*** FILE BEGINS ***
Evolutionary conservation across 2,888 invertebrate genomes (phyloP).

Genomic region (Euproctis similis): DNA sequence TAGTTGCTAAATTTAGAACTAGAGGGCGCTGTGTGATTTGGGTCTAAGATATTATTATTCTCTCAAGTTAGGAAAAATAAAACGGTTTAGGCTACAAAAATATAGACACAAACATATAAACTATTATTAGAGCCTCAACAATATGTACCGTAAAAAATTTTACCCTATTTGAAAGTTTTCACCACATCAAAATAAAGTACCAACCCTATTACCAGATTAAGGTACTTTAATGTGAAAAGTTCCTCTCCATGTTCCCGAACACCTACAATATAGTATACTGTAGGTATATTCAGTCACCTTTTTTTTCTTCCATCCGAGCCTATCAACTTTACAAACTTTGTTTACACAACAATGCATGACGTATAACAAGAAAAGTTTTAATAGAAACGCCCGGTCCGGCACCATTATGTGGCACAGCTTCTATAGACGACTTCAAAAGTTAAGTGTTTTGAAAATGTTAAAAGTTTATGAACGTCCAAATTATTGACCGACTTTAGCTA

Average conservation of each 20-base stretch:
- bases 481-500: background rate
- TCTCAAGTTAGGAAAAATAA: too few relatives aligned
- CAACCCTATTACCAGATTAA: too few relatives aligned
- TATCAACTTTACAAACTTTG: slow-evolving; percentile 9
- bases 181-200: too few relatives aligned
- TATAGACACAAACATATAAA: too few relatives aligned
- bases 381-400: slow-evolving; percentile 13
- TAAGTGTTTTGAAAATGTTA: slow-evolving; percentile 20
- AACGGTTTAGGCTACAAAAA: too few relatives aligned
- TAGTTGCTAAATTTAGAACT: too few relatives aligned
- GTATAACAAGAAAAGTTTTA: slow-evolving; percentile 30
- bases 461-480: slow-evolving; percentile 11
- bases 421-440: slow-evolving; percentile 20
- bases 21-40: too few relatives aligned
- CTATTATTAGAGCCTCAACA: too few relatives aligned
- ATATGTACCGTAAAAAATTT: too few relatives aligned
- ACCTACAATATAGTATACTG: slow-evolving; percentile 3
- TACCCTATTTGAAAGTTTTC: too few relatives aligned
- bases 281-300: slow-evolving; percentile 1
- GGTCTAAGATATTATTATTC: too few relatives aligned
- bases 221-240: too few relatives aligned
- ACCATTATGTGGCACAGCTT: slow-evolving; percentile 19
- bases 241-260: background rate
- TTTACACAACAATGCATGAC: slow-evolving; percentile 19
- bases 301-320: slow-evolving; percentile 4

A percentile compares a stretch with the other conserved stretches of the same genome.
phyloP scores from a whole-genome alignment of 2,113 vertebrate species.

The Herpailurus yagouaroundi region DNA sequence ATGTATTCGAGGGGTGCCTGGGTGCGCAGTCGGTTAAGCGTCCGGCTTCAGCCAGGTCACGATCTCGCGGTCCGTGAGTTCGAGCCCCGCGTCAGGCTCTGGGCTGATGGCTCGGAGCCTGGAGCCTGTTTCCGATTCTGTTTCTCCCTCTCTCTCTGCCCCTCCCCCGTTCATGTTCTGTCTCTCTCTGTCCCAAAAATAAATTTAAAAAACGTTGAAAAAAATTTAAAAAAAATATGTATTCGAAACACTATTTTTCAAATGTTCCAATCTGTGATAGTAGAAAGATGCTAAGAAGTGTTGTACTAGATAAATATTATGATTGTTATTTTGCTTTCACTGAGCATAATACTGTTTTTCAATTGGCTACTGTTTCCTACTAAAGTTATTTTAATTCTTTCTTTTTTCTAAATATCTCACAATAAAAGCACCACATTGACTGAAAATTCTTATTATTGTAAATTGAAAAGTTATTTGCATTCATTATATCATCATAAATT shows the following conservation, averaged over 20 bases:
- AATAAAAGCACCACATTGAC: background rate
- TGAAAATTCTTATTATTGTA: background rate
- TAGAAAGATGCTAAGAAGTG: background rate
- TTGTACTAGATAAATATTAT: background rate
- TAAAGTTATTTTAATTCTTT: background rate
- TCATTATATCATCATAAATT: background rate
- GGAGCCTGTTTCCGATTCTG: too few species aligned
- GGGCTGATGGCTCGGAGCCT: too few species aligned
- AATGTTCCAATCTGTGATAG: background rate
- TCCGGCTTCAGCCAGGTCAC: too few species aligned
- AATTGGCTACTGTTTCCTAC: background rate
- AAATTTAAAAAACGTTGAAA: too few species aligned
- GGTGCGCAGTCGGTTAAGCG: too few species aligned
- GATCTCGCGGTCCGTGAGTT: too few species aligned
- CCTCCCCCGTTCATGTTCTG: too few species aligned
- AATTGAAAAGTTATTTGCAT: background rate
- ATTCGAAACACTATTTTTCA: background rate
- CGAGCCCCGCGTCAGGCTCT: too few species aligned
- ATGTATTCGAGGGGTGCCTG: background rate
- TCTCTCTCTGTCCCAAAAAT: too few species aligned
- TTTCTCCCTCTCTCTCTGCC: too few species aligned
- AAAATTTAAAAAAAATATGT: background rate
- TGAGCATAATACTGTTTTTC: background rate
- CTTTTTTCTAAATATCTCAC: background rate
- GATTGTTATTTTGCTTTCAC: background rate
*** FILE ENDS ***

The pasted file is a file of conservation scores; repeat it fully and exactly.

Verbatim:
Evolutionary conservation across 2,888 invertebrate genomes (phyloP).

Genomic region (Euproctis similis): DNA sequence TAGTTGCTAAATTTAGAACTAGAGGGCGCTGTGTGATTTGGGTCTAAGATATTATTATTCTCTCAAGTTAGGAAAAATAAAACGGTTTAGGCTACAAAAATATAGACACAAACATATAAACTATTATTAGAGCCTCAACAATATGTACCGTAAAAAATTTTACCCTATTTGAAAGTTTTCACCACATCAAAATAAAGTACCAACCCTATTACCAGATTAAGGTACTTTAATGTGAAAAGTTCCTCTCCATGTTCCCGAACACCTACAATATAGTATACTGTAGGTATATTCAGTCACCTTTTTTTTCTTCCATCCGAGCCTATCAACTTTACAAACTTTGTTTACACAACAATGCATGACGTATAACAAGAAAAGTTTTAATAGAAACGCCCGGTCCGGCACCATTATGTGGCACAGCTTCTATAGACGACTTCAAAAGTTAAGTGTTTTGAAAATGTTAAAAGTTTATGAACGTCCAAATTATTGACCGACTTTAGCTA

Average conservation of each 20-base stretch:
- bases 481-500: background rate
- TCTCAAGTTAGGAAAAATAA: too few relatives aligned
- CAACCCTATTACCAGATTAA: too few relatives aligned
- TATCAACTTTACAAACTTTG: slow-evolving; percentile 9
- bases 181-200: too few relatives aligned
- TATAGACACAAACATATAAA: too few relatives aligned
- bases 381-400: slow-evolving; percentile 13
- TAAGTGTTTTGAAAATGTTA: slow-evolving; percentile 20
- AACGGTTTAGGCTACAAAAA: too few relatives aligned
- TAGTTGCTAAATTTAGAACT: too few relatives aligned
- GTATAACAAGAAAAGTTTTA: slow-evolving; percentile 30
- bases 461-480: slow-evolving; percentile 11
- bases 421-440: slow-evolving; percentile 20
- bases 21-40: too few relatives aligned
- CTATTATTAGAGCCTCAACA: too few relatives aligned
- ATATGTACCGTAAAAAATTT: too few relatives aligned
- ACCTACAATATAGTATACTG: slow-evolving; percentile 3
- TACCCTATTTGAAAGTTTTC: too few relatives aligned
- bases 281-300: slow-evolving; percentile 1
- GGTCTAAGATATTATTATTC: too few relatives aligned
- bases 221-240: too few relatives aligned
- ACCATTATGTGGCACAGCTT: slow-evolving; percentile 19
- bases 241-260: background rate
- TTTACACAACAATGCATGAC: slow-evolving; percentile 19
- bases 301-320: slow-evolving; percentile 4

A percentile compares a stretch with the other conserved stretches of the same genome.
phyloP scores from a whole-genome alignment of 2,113 vertebrate species.

The Herpailurus yagouaroundi region DNA sequence ATGTATTCGAGGGGTGCCTGGGTGCGCAGTCGGTTAAGCGTCCGGCTTCAGCCAGGTCACGATCTCGCGGTCCGTGAGTTCGAGCCCCGCGTCAGGCTCTGGGCTGATGGCTCGGAGCCTGGAGCCTGTTTCCGATTCTGTTTCTCCCTCTCTCTCTGCCCCTCCCCCGTTCATGTTCTGTCTCTCTCTGTCCCAAAAATAAATTTAAAAAACGTTGAAAAAAATTTAAAAAAAATATGTATTCGAAACACTATTTTTCAAATGTTCCAATCTGTGATAGTAGAAAGATGCTAAGAAGTGTTGTACTAGATAAATATTATGATTGTTATTTTGCTTTCACTGAGCATAATACTGTTTTTCAATTGGCTACTGTTTCCTACTAAAGTTATTTTAATTCTTTCTTTTTTCTAAATATCTCACAATAAAAGCACCACATTGACTGAAAATTCTTATTATTGTAAATTGAAAAGTTATTTGCATTCATTATATCATCATAAATT shows the following conservation, averaged over 20 bases:
- AATAAAAGCACCACATTGAC: background rate
- TGAAAATTCTTATTATTGTA: background rate
- TAGAAAGATGCTAAGAAGTG: background rate
- TTGTACTAGATAAATATTAT: background rate
- TAAAGTTATTTTAATTCTTT: background rate
- TCATTATATCATCATAAATT: background rate
- GGAGCCTGTTTCCGATTCTG: too few species aligned
- GGGCTGATGGCTCGGAGCCT: too few species aligned
- AATGTTCCAATCTGTGATAG: background rate
- TCCGGCTTCAGCCAGGTCAC: too few species aligned
- AATTGGCTACTGTTTCCTAC: background rate
- AAATTTAAAAAACGTTGAAA: too few species aligned
- GGTGCGCAGTCGGTTAAGCG: too few species aligned
- GATCTCGCGGTCCGTGAGTT: too few species aligned
- CCTCCCCCGTTCATGTTCTG: too few species aligned
- AATTGAAAAGTTATTTGCAT: background rate
- ATTCGAAACACTATTTTTCA: background rate
- CGAGCCCCGCGTCAGGCTCT: too few species aligned
- ATGTATTCGAGGGGTGCCTG: background rate
- TCTCTCTCTGTCCCAAAAAT: too few species aligned
- TTTCTCCCTCTCTCTCTGCC: too few species aligned
- AAAATTTAAAAAAAATATGT: background rate
- TGAGCATAATACTGTTTTTC: background rate
- CTTTTTTCTAAATATCTCAC: background rate
- GATTGTTATTTTGCTTTCAC: background rate